Background: Incontinence-associated dermatitis (IAD) is one of the most common skin problems in adults who are incontinent for urine, stool, or both. In practice, products and procedures are the same for both prevention and treatment of IAD.
Objectives: The objective of this review was to assess the effectiveness of various products and procedures to preventand treat incontinence-associated dermatitis in adults.
Search methods: We searched the Cochrane Incontinence Group Specialised Trials Register, which contains trials identified from the Cochrane Central Register of Controlled Trials (CENTRAL), MEDLINE, MEDLINE In-Process, MEDLINE Epub Ahead of Print, CINAHL, ClinicalTrials.gov, WHO ICTRP and handsearching of journals and conference proceedings (searched 28 September 2016). Additionally we searched other electronic databases: CENTRAL(2015, Issue 4), MEDLINE (January 1946 to May Week 3 2015), MEDLINE In-Process (inception to 26 May 2015), CINAHL(December 1981 to 28 May 2015), Web of Science (WoS; inception to 28 May 2015) and handsearched conference proceedings (to June 2015) and the reference lists of relevant articles, and contacted authors and experts in the field.
Selection criteria: We selected randomised controlled trials (RCTs) and quasi-RCTs, performed in any healthcare setting, with included participants over 18 years of age, with or without IAD. We included trials comparing the (cost) effectiveness of topical skin care products such as skin cleansers, moisturisers, and skin protectants of different compositions and skin care procedures aiming to prevent and treat IAD.
Data collection and analysis: Two review authors independently screened titles, abstracts and full-texts, extracted data, and assessed the risk of bias of the included trials.
Main results: We included 13 trials with 1295 participants in a qualitative synthesis. Participants were incontinent for urine, stool, or both, and were residents in a nursing home or were hospitalised.Eleven trials had a small sample size and short follow-up periods. .The overall risk of bias in the included studies was high. The data were not suitable for meta-analysis due to heterogeneity in participant population, skin care products, skin care procedures, outcomes, and measurement tools.Nine trials compared different topical skin care products, including a combination of products. Two trials tested a structured skin care procedure. One trial compared topical skin care products alongside frequencies of application. One trial compared frequencies of application of topical skin care products.We found evidence in two trials, being of low and moderate quality, that soap and water performed poorly in the prevention and treatment of IAD (primary outcomes of this review). The first trial indicated that the use of a skin cleanser might be more effective than the use of soap and water (risk ratio (RR) 0.39, 95% confidence interval (CI) 0.17 to 0.87; low quality evidence). The second trial indicated that a structured skin care procedure, being a washcloth with cleansing, moisturising, and protecting properties, might be more effective than soap and water (RR 0.31, 95% CI 0.12 to 0.79; moderate quality evidence). Findings from the other trials, all being of low to very low quality, suggest that applying a leave-on product (moisturiser, skin protectant, or a combination) might be more effective than not applying a leave-on product. No trial reported on the third primary outcome 'number of participants not satisfied with treatment' or on adverse effects.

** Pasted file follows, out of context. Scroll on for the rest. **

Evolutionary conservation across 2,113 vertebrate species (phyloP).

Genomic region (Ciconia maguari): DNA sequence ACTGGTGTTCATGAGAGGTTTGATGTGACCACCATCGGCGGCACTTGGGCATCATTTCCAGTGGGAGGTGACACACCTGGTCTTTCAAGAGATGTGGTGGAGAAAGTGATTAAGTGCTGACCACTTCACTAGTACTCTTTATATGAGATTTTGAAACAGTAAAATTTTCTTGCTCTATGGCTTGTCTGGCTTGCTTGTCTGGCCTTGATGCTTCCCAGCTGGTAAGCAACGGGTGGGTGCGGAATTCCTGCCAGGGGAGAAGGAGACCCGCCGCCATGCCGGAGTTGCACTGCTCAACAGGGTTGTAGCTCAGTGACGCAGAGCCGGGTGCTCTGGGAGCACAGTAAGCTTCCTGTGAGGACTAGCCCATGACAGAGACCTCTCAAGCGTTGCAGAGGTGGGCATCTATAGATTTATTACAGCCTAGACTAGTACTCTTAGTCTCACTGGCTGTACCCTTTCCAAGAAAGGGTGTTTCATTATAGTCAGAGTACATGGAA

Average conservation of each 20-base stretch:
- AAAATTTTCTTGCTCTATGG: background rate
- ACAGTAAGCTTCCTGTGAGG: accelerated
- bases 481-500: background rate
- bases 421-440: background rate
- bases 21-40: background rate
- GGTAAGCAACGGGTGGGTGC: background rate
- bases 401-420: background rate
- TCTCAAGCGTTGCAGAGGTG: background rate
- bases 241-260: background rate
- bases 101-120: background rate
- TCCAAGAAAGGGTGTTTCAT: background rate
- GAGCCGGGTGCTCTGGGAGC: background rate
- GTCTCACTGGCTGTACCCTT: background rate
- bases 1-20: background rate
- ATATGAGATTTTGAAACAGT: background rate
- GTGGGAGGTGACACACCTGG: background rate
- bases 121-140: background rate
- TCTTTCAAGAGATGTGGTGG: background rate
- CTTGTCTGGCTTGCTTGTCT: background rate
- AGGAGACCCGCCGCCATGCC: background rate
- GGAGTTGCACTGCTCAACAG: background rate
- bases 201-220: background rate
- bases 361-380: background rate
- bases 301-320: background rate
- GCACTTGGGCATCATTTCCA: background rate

Authors' conclusions: Little evidence, of very low to moderate quality, exists on the effects of interventions for preventing and treating IAD in adults. Soap and water performed poorly in the prevention and treatment of IAD. Application of leave-on products (moisturisers, skin protectants, or a combination) and avoiding soap seems to be more effective than withholding these products. The performance of leave-on products depends on the combination of ingredients, the overall formulation and the usage (e.g. amount applied). High quality confirmatory trials using standardised, and comparable prevention and treatment regimens in different settings/regions are required. Furthermore, to increase the comparability of trial results, we recommend the development of a core outcome set, including validated measurement tools. The evidence in this review is current up to 28 September 2016.